I'm in the Upper East Side. I turn onto Third Avenue and a woman stands at the corner looking towards downtown for a ride coming uptown perhaps. When she saw me stop in mid-turn she stepped in and said "a one-twenty-eight street," but as we started, she added extras, "four-oh-seven one-twenty-eight," and "one-twenty-eight and c-min." She couldn't tell me weather it was east 128st, or west 128, all she said is "near highway is fine". But everytime I tried to confirm an avenue it was near, she said "yes, okay." She told me, " I wish I knew english," her and me both, but wishing wouldn't help her get home. I eventually realized even though I couldn't find it on the map, that I did remember a street called seaman ave, on the west side, and this was probably where she wanted to go. I turned off the meter before we started going west and before we started going in circles. Eventually she got out at 126th and Lenox, I told her it was seven dollars, she said: "No, five." Wow, that was hilarious, I laughed out loud, and was pleased to have her leave the cab. Good riddance, that's the last time I go out of my way to pick-up someone who clearly would rather take a car service, which is more expensive, but more likely to speak spanish. As I head downtown, I'm not particularly mad at the time I wasted, these things are bound to happen, it can be expected to be delayed at least five times in a day with traffic, or a long fare fare from the Manhattan epicenter.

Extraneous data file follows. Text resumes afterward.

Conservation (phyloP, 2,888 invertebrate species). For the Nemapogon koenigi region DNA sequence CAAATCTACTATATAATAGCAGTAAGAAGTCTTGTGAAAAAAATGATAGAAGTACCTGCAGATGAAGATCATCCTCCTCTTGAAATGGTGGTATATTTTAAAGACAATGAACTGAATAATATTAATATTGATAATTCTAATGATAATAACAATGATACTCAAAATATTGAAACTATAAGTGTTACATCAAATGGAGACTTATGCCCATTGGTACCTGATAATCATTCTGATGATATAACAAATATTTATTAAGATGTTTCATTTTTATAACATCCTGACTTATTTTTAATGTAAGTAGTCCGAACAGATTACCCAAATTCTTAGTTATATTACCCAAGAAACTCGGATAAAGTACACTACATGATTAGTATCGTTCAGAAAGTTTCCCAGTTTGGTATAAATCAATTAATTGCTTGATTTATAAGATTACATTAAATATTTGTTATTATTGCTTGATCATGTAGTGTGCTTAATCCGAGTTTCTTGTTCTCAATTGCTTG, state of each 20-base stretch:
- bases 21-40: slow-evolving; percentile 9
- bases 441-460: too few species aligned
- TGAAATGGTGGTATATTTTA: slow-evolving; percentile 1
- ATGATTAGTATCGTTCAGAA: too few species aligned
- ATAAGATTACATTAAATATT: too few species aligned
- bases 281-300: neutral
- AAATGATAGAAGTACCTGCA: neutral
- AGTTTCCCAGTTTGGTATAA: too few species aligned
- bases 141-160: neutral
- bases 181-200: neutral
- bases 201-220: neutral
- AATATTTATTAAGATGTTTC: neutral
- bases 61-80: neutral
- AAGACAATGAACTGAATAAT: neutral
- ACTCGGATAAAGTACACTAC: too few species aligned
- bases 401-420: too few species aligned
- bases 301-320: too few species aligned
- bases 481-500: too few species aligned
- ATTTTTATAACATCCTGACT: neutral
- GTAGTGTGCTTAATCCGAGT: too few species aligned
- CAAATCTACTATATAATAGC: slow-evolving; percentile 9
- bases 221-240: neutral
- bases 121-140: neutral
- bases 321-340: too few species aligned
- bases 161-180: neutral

Heading back I went in a direct line, aiming for Central Park, but before I got there, from a nice enclave of park space and brownstones a man came out from between the parked cars and flailed his arms wildly in the attempt to catch me. "Yo, TaXI!" He shouted: He was desperate but deliberate, loud but calculated. I stopped when I caught sight of an arm of his with the accompanied taxi shout. He plopped in, "Thank you," he stated.